Arts and Culture

New York transplant-turned-Louisville photographer, Tom LeGoff, has included all the elements of a crime novel into his latest collection, “Louisville Noir.”

There’s the femme fatale, the enforcer, the politician, the matriarch, the mastermind, the informant and the detective—except there’s a twist.

All the characters in LeGoff’s gritty portrait series are well-known members of the Louisville community, ranging from Mayor Greg Fischer to actress Jane Welch.

LeGoff, an MFA student at the University of Louisville, moved here a little over a year ago from New York City, where he has lived for the past 25 years and photographed notables such as President Obama, Julianne Moore, Matthew Broderick, Maggie Gyllenhaal, and Brooke Shields.

He started shooting portraits for this collection in October 2013 after he working on a darker project for a magazine. LeGoff said the magazine’s editors ultimately wanted him to change his vision to something more open and cheerful.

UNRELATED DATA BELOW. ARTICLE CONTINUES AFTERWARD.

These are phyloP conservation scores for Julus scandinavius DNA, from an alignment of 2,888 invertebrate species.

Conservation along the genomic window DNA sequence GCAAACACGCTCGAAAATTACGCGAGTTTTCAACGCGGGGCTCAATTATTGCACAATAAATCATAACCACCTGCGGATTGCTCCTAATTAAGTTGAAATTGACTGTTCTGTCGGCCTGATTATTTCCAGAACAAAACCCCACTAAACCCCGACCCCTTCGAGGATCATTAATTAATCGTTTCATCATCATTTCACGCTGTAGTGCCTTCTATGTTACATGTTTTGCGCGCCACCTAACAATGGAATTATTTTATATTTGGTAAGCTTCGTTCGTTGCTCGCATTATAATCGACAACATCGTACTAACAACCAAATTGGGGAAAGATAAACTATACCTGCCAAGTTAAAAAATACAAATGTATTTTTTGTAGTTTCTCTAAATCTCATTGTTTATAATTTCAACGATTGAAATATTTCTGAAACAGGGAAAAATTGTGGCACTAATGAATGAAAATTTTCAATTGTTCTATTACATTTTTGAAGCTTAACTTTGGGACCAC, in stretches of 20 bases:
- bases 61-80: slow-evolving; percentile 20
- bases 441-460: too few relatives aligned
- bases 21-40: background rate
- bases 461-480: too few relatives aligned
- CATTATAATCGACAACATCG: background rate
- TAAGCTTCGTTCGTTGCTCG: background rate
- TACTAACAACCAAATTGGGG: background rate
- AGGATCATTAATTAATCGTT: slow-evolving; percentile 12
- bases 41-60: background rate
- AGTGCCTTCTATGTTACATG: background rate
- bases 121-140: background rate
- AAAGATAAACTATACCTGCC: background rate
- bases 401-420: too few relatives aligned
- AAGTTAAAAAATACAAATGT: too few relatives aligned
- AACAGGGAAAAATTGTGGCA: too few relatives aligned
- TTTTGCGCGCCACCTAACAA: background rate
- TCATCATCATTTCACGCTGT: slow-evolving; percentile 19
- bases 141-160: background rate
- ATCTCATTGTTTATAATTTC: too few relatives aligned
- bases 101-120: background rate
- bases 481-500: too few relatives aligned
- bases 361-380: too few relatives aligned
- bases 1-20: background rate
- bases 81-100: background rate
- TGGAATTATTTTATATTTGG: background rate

“I get it, I’ve been an editorial photographer for a long time—but after that I was kind of like ‘screw it, I want to do my own thing,’” LeGoff said. “Quite honestly, I had been watching a lot of ‘True Detective,’ and I started watching ‘Chinatown ‘and ‘Sin City.’ I’ve always liked noir”

At that point, he consulted developer Gill Holland and Revelry Boutique owner Mo McKnight Howe. LeGoff needed interesting people to shoot.

“A lot of it had to do with the fact that they do something—from Laura Ellis, who is the lead singer of an amazing band, to the mayor. They also needed to have some kind of style, or face, or something about them,” LeGoff said.

(Disclosure: Holland is a member of Louisville Public Media’s board of directors. Ellis is a producer for WFPL News. )

Howe said she was honored when LeGoff ultimately asked her to host the collection at Revelry Boutique in the NuLu neighborhood.

“It’s definitely different than anything I have ever had in here,” she said. “When you think portraits, you don’t often think of dark characters, the way that Tom has made these people that I know and most of the community knows— he’s made them into characters, without you even realizing it, even if you know their faces.”

LeGoff doesn’t want his collection to merely be viewed as photos of well-known Louisville individuals.

“I want them to be fictional characters in this noir thing. It’s fun to show these portraits to people who aren’t from Louisville and see their reaction to who they think they are in the story,” LeGoff said.

The 12 portrait “Louisville Noir”collection opens Nov. 15 and runs through Dec. 4 at Revelry Gallery Boutique, 742 E. Market St.